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Ballet Talk for Dancers

Adjusting to high school


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I have many and disparate thoughts. So, in no particular order:


-- Please do not believe that the only reason to seek out or attend a top-50 college is prestige. For some kids, they truly are the best fit, just as Harid, SAB, or NBS are the best fit for top-level dancers. That said, absolutely one does not HAVE to attend one of these top schools -- in either academics or ballet -- to achieve a wonderful education.


-- For the parents of younger dancers: it really seems to be true that by the mid-teens, the kids develop a good sense of where they fit in, and what their true ambitions are. This can be a hard time of transition for some, both dancers and parents, as dreams are closed out and new ones developed. But for others, it can be a time of liberation as dreams and ambitions solidify. Oddly enough, this coincides with the time when kids start to take charge of their own lives generally. For a ballet parent, especially, who has been so involved in setting and arranging schedules, it's hard to step back and "follow the child" -- but, oh so rewarding!


-- About AP courses: unless your school requires it, no one HAS to take the AP tests. My DD has taken the test in only a couple of her AP classes. Personally, I don't really see the point, unless one wants to place out of college courses AND is fairly confident of getting a 5 (which is the only grade most colleges will accept). (I also wish AP courses, which have a prescribed curriculum and teach to the test, would go away and be replaced by really good honors level courses.)


-- Back to balancing ballet and academics, and specifically for you RDA members: how will you handle next year's weeklong National Festival? I can't imagine that any of our dancers will be able to take off an entire week. As my (HS senior) DD said last night, "For anyone in my school that amounts to flunking the course; there's no way to make up a week's worth of school work AND keep up with the ongoing work -- especially so close to final exams." I think that this is an example of how ballet schools DISrespect academic work.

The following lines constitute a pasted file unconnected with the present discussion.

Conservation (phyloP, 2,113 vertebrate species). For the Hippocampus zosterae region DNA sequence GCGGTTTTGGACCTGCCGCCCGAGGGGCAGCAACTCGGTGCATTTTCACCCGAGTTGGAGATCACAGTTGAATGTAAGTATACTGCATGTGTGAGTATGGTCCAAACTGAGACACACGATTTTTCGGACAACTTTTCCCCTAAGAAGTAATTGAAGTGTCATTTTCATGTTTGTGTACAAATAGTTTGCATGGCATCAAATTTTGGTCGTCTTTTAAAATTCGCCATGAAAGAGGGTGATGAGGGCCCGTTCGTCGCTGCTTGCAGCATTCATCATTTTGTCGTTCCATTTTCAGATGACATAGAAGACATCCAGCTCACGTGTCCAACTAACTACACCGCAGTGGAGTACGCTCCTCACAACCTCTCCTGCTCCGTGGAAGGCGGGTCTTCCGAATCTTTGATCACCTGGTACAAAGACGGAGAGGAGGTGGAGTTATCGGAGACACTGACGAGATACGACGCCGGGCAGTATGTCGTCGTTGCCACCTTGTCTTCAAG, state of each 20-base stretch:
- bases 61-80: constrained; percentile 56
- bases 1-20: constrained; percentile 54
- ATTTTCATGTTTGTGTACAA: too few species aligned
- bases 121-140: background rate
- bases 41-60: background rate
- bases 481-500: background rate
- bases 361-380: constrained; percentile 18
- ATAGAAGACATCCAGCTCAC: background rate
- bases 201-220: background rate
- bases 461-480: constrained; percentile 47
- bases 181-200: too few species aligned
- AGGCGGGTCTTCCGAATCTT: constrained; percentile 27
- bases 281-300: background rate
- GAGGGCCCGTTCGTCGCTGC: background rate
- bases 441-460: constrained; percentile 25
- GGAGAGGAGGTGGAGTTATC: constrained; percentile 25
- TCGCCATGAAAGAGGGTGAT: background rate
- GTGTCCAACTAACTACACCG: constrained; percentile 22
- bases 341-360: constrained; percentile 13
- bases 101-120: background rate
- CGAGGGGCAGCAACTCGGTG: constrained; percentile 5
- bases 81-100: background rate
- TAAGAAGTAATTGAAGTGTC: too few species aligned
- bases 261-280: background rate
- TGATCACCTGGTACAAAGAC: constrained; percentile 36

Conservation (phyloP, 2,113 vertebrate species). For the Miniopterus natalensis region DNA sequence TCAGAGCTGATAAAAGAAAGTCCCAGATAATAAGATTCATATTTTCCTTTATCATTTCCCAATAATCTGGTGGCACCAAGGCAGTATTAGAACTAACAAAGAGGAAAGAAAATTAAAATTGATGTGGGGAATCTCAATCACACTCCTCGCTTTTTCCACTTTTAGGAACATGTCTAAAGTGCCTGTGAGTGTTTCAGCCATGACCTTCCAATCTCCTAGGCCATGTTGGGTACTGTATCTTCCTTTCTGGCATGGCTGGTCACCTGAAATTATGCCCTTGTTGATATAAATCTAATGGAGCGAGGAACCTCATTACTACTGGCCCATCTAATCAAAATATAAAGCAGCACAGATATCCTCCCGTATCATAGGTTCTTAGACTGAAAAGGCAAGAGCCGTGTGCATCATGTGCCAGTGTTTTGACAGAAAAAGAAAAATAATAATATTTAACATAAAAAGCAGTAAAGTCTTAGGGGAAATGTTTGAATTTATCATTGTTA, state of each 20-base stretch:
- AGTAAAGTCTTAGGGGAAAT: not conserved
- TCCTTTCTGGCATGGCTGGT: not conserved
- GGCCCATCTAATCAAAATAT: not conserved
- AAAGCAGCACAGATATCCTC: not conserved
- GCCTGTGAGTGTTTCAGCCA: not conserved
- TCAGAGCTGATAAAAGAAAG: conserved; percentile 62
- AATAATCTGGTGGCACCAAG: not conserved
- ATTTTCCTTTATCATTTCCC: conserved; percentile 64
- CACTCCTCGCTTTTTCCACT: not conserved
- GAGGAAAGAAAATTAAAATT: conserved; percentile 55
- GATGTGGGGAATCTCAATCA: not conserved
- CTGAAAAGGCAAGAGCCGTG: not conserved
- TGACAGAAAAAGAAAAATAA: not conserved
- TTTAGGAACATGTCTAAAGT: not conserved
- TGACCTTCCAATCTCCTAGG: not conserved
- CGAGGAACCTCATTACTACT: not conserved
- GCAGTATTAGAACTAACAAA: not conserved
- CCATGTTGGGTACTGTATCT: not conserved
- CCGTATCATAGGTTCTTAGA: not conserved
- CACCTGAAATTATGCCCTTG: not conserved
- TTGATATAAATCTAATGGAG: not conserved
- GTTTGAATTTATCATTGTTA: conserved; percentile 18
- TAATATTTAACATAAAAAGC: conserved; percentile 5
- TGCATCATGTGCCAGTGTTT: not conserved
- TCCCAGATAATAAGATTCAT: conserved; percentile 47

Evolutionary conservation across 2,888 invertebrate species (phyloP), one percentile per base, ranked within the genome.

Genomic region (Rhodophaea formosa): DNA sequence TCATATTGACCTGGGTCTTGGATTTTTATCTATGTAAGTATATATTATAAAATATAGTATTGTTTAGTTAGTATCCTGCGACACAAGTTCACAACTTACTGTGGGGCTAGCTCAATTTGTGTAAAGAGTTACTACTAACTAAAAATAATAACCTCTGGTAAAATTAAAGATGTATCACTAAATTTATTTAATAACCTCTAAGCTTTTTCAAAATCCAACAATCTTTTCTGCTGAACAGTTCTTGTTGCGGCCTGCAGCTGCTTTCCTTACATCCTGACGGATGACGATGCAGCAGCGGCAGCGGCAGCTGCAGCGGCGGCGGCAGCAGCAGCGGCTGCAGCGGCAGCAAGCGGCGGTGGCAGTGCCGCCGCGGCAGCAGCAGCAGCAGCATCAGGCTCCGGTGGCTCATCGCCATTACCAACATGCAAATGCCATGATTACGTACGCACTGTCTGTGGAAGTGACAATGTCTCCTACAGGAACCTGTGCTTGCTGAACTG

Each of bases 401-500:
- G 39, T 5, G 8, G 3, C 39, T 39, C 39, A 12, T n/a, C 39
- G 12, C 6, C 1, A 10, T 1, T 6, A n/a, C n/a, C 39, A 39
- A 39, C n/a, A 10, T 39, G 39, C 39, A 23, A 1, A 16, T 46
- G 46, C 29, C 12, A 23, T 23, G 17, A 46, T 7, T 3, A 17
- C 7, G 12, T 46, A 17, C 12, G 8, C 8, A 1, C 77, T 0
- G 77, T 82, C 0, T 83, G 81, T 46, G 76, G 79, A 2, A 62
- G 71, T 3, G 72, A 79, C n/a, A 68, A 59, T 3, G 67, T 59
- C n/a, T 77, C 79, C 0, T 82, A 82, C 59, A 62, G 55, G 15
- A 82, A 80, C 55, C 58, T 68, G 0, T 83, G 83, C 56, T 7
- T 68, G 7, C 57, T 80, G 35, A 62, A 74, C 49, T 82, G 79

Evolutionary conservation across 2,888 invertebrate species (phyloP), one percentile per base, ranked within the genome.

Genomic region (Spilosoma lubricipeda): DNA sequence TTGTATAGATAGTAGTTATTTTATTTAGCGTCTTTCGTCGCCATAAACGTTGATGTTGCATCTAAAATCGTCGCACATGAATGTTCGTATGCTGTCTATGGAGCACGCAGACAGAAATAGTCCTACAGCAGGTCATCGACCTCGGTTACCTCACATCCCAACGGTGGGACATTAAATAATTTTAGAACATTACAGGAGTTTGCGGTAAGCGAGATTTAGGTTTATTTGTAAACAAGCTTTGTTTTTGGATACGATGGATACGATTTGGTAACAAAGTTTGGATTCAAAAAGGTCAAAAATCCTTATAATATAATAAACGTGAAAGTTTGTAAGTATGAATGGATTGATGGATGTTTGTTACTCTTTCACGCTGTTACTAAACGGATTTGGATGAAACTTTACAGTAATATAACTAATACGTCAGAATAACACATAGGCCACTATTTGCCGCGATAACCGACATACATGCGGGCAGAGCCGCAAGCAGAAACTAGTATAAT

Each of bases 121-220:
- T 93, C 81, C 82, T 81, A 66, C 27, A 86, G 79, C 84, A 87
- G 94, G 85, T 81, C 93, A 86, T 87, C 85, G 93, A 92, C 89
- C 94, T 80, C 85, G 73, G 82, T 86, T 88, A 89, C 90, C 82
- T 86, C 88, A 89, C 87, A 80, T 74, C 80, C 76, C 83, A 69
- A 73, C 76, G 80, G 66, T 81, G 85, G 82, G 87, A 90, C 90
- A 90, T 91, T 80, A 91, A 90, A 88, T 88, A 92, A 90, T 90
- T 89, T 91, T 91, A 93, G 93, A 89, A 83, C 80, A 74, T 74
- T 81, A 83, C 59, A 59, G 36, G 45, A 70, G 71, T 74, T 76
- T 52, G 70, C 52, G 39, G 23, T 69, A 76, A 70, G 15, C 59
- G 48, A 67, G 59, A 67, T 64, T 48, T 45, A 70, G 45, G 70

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:) As the parent of a 16 yr old DS, who has studied ballet away from home since age 13, I can honestly tell you that with trust, direction and support from parents, guidance and ballet admin, the serious dancer can succeed in high school. My son has always been on early release though, taking one less course during the day and receiving credits for dance, etc. I would have to admit that his marks are probably not as high as if he wasn't dancing, but he is still doing very well (good enough for college/university acceptance should he choose to go that route, which he is not at this time). I find that in order to juggle dance and academics, he has learnt very quickly how to manage his time (or not, in some cases, with the ensuing icky results!). Yes, there have been mistakes, but I believe that all of that is part of growing up. I haven't met any of his high school teachers until this year (Gr 11) as he is now closer to home. It takes great faith on my part to place my trust in him that he will attend class, do the homework, study, etc. AND, dance all afternoon, rehearse, study for ballet exams. It is not an easy life, but one that he has chosen with gusto and so far, much happiness.